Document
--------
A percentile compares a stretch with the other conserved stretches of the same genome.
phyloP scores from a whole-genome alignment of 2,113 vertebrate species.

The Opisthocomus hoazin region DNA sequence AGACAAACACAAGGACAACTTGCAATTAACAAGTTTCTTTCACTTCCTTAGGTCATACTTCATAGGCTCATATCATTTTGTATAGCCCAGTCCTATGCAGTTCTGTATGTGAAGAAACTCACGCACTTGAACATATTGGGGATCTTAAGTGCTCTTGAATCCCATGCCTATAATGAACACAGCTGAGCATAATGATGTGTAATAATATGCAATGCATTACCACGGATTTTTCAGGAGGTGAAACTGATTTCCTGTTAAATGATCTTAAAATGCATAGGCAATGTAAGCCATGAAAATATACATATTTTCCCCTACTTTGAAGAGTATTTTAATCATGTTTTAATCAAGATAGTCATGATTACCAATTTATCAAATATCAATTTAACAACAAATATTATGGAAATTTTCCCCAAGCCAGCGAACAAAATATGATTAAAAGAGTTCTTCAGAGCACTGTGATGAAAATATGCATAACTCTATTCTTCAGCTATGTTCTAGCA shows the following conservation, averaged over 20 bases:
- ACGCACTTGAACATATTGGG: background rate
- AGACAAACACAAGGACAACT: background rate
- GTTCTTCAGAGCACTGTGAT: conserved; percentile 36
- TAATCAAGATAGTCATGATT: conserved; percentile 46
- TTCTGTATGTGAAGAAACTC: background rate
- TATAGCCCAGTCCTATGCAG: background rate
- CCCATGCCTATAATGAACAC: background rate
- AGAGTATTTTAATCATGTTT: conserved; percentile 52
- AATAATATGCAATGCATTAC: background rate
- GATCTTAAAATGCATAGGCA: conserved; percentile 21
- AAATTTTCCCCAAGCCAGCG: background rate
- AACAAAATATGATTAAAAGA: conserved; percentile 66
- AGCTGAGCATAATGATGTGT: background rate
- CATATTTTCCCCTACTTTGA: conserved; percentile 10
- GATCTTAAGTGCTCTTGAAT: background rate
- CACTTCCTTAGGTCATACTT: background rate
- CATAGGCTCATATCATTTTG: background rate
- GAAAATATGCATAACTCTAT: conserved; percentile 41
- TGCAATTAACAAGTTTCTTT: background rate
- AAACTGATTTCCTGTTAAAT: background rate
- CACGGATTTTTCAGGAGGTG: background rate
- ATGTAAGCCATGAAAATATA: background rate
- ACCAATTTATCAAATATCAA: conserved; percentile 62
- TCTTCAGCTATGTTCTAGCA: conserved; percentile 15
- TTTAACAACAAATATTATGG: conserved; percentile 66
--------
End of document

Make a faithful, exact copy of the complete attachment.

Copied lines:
A percentile compares a stretch with the other conserved stretches of the same genome.
phyloP scores from a whole-genome alignment of 2,113 vertebrate species.

The Opisthocomus hoazin region DNA sequence AGACAAACACAAGGACAACTTGCAATTAACAAGTTTCTTTCACTTCCTTAGGTCATACTTCATAGGCTCATATCATTTTGTATAGCCCAGTCCTATGCAGTTCTGTATGTGAAGAAACTCACGCACTTGAACATATTGGGGATCTTAAGTGCTCTTGAATCCCATGCCTATAATGAACACAGCTGAGCATAATGATGTGTAATAATATGCAATGCATTACCACGGATTTTTCAGGAGGTGAAACTGATTTCCTGTTAAATGATCTTAAAATGCATAGGCAATGTAAGCCATGAAAATATACATATTTTCCCCTACTTTGAAGAGTATTTTAATCATGTTTTAATCAAGATAGTCATGATTACCAATTTATCAAATATCAATTTAACAACAAATATTATGGAAATTTTCCCCAAGCCAGCGAACAAAATATGATTAAAAGAGTTCTTCAGAGCACTGTGATGAAAATATGCATAACTCTATTCTTCAGCTATGTTCTAGCA shows the following conservation, averaged over 20 bases:
- ACGCACTTGAACATATTGGG: background rate
- AGACAAACACAAGGACAACT: background rate
- GTTCTTCAGAGCACTGTGAT: conserved; percentile 36
- TAATCAAGATAGTCATGATT: conserved; percentile 46
- TTCTGTATGTGAAGAAACTC: background rate
- TATAGCCCAGTCCTATGCAG: background rate
- CCCATGCCTATAATGAACAC: background rate
- AGAGTATTTTAATCATGTTT: conserved; percentile 52
- AATAATATGCAATGCATTAC: background rate
- GATCTTAAAATGCATAGGCA: conserved; percentile 21
- AAATTTTCCCCAAGCCAGCG: background rate
- AACAAAATATGATTAAAAGA: conserved; percentile 66
- AGCTGAGCATAATGATGTGT: background rate
- CATATTTTCCCCTACTTTGA: conserved; percentile 10
- GATCTTAAGTGCTCTTGAAT: background rate
- CACTTCCTTAGGTCATACTT: background rate
- CATAGGCTCATATCATTTTG: background rate
- GAAAATATGCATAACTCTAT: conserved; percentile 41
- TGCAATTAACAAGTTTCTTT: background rate
- AAACTGATTTCCTGTTAAAT: background rate
- CACGGATTTTTCAGGAGGTG: background rate
- ATGTAAGCCATGAAAATATA: background rate
- ACCAATTTATCAAATATCAA: conserved; percentile 62
- TCTTCAGCTATGTTCTAGCA: conserved; percentile 15
- TTTAACAACAAATATTATGG: conserved; percentile 66